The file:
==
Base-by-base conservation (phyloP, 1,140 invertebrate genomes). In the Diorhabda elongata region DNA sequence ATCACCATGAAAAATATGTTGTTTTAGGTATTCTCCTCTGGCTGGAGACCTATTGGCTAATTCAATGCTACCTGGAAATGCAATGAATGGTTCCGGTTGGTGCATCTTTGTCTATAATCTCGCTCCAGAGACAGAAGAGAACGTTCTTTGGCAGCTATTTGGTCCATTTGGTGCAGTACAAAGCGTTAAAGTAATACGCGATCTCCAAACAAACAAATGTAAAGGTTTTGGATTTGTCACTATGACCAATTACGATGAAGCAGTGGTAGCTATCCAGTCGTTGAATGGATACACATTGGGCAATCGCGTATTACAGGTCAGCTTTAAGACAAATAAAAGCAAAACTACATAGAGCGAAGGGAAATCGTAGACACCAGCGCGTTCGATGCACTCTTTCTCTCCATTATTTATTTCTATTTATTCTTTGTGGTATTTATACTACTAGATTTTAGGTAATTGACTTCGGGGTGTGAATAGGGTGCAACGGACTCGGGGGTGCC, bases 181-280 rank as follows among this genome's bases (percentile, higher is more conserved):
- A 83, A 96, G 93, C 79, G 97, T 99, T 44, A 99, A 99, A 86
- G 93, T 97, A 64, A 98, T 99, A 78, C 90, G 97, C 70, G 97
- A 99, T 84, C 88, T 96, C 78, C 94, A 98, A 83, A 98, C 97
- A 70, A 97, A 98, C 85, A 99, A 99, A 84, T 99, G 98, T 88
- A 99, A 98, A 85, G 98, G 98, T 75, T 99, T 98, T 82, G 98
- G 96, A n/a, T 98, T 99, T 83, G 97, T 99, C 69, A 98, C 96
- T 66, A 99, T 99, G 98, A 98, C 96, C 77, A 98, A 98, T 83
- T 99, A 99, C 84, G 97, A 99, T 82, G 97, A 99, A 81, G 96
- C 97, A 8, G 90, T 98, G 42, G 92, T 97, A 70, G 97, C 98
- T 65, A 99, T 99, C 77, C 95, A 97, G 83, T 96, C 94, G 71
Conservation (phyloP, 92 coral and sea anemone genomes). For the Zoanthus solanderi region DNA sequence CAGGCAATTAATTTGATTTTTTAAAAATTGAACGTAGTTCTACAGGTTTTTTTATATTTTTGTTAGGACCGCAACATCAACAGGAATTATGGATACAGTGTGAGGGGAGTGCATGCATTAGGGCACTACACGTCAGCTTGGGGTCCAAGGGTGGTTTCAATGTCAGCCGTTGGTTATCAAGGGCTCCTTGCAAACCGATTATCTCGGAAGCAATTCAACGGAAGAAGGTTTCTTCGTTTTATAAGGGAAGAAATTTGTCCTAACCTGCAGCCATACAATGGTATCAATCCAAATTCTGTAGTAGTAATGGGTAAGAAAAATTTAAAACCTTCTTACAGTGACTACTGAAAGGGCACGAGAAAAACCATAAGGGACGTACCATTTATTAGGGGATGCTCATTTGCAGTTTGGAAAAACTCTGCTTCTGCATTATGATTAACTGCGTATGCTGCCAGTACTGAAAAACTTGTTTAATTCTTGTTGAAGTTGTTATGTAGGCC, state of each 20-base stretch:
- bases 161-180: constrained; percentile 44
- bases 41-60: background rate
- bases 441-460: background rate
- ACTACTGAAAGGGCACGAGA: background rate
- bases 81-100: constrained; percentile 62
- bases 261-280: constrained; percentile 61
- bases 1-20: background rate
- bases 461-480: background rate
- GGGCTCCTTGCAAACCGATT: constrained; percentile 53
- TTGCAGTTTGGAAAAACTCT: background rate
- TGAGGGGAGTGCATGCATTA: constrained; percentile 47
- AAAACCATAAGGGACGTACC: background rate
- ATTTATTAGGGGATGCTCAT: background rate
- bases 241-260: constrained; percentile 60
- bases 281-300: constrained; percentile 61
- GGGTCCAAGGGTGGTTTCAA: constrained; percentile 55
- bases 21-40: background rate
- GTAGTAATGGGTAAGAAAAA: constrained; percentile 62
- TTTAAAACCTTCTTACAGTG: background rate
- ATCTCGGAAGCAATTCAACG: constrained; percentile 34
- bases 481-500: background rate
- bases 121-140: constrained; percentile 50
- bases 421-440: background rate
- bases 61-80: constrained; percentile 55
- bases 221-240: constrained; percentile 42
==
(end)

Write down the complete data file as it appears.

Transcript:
Base-by-base conservation (phyloP, 1,140 invertebrate genomes). In the Diorhabda elongata region DNA sequence ATCACCATGAAAAATATGTTGTTTTAGGTATTCTCCTCTGGCTGGAGACCTATTGGCTAATTCAATGCTACCTGGAAATGCAATGAATGGTTCCGGTTGGTGCATCTTTGTCTATAATCTCGCTCCAGAGACAGAAGAGAACGTTCTTTGGCAGCTATTTGGTCCATTTGGTGCAGTACAAAGCGTTAAAGTAATACGCGATCTCCAAACAAACAAATGTAAAGGTTTTGGATTTGTCACTATGACCAATTACGATGAAGCAGTGGTAGCTATCCAGTCGTTGAATGGATACACATTGGGCAATCGCGTATTACAGGTCAGCTTTAAGACAAATAAAAGCAAAACTACATAGAGCGAAGGGAAATCGTAGACACCAGCGCGTTCGATGCACTCTTTCTCTCCATTATTTATTTCTATTTATTCTTTGTGGTATTTATACTACTAGATTTTAGGTAATTGACTTCGGGGTGTGAATAGGGTGCAACGGACTCGGGGGTGCC, bases 181-280 rank as follows among this genome's bases (percentile, higher is more conserved):
- A 83, A 96, G 93, C 79, G 97, T 99, T 44, A 99, A 99, A 86
- G 93, T 97, A 64, A 98, T 99, A 78, C 90, G 97, C 70, G 97
- A 99, T 84, C 88, T 96, C 78, C 94, A 98, A 83, A 98, C 97
- A 70, A 97, A 98, C 85, A 99, A 99, A 84, T 99, G 98, T 88
- A 99, A 98, A 85, G 98, G 98, T 75, T 99, T 98, T 82, G 98
- G 96, A n/a, T 98, T 99, T 83, G 97, T 99, C 69, A 98, C 96
- T 66, A 99, T 99, G 98, A 98, C 96, C 77, A 98, A 98, T 83
- T 99, A 99, C 84, G 97, A 99, T 82, G 97, A 99, A 81, G 96
- C 97, A 8, G 90, T 98, G 42, G 92, T 97, A 70, G 97, C 98
- T 65, A 99, T 99, C 77, C 95, A 97, G 83, T 96, C 94, G 71
Conservation (phyloP, 92 coral and sea anemone genomes). For the Zoanthus solanderi region DNA sequence CAGGCAATTAATTTGATTTTTTAAAAATTGAACGTAGTTCTACAGGTTTTTTTATATTTTTGTTAGGACCGCAACATCAACAGGAATTATGGATACAGTGTGAGGGGAGTGCATGCATTAGGGCACTACACGTCAGCTTGGGGTCCAAGGGTGGTTTCAATGTCAGCCGTTGGTTATCAAGGGCTCCTTGCAAACCGATTATCTCGGAAGCAATTCAACGGAAGAAGGTTTCTTCGTTTTATAAGGGAAGAAATTTGTCCTAACCTGCAGCCATACAATGGTATCAATCCAAATTCTGTAGTAGTAATGGGTAAGAAAAATTTAAAACCTTCTTACAGTGACTACTGAAAGGGCACGAGAAAAACCATAAGGGACGTACCATTTATTAGGGGATGCTCATTTGCAGTTTGGAAAAACTCTGCTTCTGCATTATGATTAACTGCGTATGCTGCCAGTACTGAAAAACTTGTTTAATTCTTGTTGAAGTTGTTATGTAGGCC, state of each 20-base stretch:
- bases 161-180: constrained; percentile 44
- bases 41-60: background rate
- bases 441-460: background rate
- ACTACTGAAAGGGCACGAGA: background rate
- bases 81-100: constrained; percentile 62
- bases 261-280: constrained; percentile 61
- bases 1-20: background rate
- bases 461-480: background rate
- GGGCTCCTTGCAAACCGATT: constrained; percentile 53
- TTGCAGTTTGGAAAAACTCT: background rate
- TGAGGGGAGTGCATGCATTA: constrained; percentile 47
- AAAACCATAAGGGACGTACC: background rate
- ATTTATTAGGGGATGCTCAT: background rate
- bases 241-260: constrained; percentile 60
- bases 281-300: constrained; percentile 61
- GGGTCCAAGGGTGGTTTCAA: constrained; percentile 55
- bases 21-40: background rate
- GTAGTAATGGGTAAGAAAAA: constrained; percentile 62
- TTTAAAACCTTCTTACAGTG: background rate
- ATCTCGGAAGCAATTCAACG: constrained; percentile 34
- bases 481-500: background rate
- bases 121-140: constrained; percentile 50
- bases 421-440: background rate
- bases 61-80: constrained; percentile 55
- bases 221-240: constrained; percentile 42